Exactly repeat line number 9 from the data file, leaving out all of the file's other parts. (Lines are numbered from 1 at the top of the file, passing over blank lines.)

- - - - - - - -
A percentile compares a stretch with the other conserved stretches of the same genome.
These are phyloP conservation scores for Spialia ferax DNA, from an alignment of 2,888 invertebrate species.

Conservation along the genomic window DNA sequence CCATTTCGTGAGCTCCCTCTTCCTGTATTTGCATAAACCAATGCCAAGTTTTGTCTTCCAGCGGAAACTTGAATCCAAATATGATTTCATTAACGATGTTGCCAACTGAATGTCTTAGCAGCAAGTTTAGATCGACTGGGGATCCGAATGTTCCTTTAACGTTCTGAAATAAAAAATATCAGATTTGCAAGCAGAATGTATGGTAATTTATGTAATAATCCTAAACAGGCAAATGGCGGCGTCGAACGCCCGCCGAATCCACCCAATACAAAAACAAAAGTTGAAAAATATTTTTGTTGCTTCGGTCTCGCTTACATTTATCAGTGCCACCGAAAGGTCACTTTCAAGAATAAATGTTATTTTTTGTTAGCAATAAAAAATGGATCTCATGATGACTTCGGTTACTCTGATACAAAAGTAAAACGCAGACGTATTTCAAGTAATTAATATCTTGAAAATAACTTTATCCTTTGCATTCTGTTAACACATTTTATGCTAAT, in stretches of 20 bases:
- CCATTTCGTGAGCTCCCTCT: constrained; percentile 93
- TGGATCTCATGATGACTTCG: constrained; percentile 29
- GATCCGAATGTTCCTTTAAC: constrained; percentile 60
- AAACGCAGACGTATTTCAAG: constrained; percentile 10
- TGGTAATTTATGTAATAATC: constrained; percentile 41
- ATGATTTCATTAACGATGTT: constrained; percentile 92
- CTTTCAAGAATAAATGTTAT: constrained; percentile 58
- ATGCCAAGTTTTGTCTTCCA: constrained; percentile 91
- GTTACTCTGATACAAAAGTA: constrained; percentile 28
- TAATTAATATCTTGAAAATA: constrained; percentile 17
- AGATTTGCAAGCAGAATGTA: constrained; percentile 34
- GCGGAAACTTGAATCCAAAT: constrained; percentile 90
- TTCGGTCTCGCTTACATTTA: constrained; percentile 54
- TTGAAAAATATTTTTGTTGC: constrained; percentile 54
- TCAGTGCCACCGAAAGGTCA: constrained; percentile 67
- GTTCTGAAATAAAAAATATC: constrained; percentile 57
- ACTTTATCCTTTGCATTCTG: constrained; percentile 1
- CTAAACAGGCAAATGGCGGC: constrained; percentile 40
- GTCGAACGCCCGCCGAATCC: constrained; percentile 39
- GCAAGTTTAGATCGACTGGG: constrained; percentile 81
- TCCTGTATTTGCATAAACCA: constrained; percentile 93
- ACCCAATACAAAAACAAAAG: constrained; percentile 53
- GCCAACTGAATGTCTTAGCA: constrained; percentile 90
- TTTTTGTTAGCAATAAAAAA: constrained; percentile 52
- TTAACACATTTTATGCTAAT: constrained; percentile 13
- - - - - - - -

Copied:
- ATGATTTCATTAACGATGTT: constrained; percentile 92